In a 500 hectare estate, characterized by rapid land errosion due to unchecked animal grazing, with many remnants of old agricultural infrastructures (footpaths, dry wall soil retaining structures) the development of an innovative model of agrotourism is proposed based on the reintroduction of agriculture and controlled farming coexisting with new tourist and holiday home infrastrucures. The concept is founded in the potential synergies between the two introduced activities in overlapping their normal yearly cycles. The proposal goes against the grain of the mode of development of recent decades in the Aegean where large swathes of old agriculural land were readily subdivided in small commercial parcels for holiday home development leading to the suburbanisation of many old intact – though abandonned – landcapes beyond recognition. In contrast the proposal looks for ways to integrate the programme of the two normally conflicting activities. A dense new small settlement is proposed which will house communal areas and services as well as the core visitor facilities. Out of this hub a new network of pathways and electrical cart routes is proposed which follows much of the exisitng derelict old paths where posibble. A very low density of compact new houses stretches along these paths emulating the traditional land use patterns of the old ‘katoikies’, the shelters used by farmers which were in many cases used as second seasonal homes.
Psychiko is the archetypal Athenian suburb designed and first inhabited in the interwar period. Recent decades have seen a systematic effacing of its significant history through senseless re-zoning and commercial redevelopment pressures. The initial project brief called for the remodelling of the original 1950’s suburban home through additions to its northern flank to add living space to the existing lower ground floor. The proposal provides a solution more typical to a museum extension, a new detached and highly transparent volume connected to the old house. With its curved form the living room annex opens to the lower ground floor garden maximizing the exposure of its southern flank to the natural light which filters through the garden. The old house is left intact.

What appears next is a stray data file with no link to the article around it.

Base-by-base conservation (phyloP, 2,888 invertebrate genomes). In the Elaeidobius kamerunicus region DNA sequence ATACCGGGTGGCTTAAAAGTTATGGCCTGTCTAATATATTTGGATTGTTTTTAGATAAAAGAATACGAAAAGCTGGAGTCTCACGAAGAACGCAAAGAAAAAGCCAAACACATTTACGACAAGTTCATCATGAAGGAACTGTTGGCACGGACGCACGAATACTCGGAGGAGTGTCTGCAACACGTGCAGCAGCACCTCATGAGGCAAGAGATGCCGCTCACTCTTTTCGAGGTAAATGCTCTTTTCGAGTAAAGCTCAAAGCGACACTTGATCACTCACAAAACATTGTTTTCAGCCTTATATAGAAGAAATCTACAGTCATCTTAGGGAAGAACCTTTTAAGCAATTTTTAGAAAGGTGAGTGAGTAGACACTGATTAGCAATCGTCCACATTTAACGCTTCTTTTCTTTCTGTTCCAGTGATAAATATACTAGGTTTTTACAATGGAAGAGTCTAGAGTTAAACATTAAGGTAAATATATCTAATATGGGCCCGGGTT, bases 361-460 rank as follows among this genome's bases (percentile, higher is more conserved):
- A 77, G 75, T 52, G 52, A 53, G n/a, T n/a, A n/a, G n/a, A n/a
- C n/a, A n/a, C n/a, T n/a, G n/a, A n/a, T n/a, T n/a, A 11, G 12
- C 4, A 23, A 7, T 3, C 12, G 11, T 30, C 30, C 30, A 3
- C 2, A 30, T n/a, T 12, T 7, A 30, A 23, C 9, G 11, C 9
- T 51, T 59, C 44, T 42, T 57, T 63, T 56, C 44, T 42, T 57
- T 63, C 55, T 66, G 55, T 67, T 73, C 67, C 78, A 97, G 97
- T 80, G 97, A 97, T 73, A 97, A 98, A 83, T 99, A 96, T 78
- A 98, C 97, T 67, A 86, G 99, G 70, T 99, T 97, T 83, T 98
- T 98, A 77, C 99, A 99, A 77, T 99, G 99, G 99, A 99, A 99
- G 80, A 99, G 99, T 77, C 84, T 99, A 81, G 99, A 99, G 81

The proposed house is located on a steep site on the northern slopes of mount Penteli overlooking Marathon and the bay of Nea Makri. The site is on the border between recent suburban development which stretches downhill to the seafront and the designated Penteli forest. A linear volume formed by the plane of a long green roof and aconcrete platform is inserted along this boundary. The raised concrete platform acts as the boundary between the private spaces and the street below making the use of an unsightly boundary wall unnecessary. Exterior and interior spaces alternate on the platform making the volume permeable and allowing natural light and the forest to penetrate in the interior. The roof forms a useful flat extension to the otherwise steep forest ground. A discreet single room emerges on this new ground enjoying privacy and panoramic views towards the bay.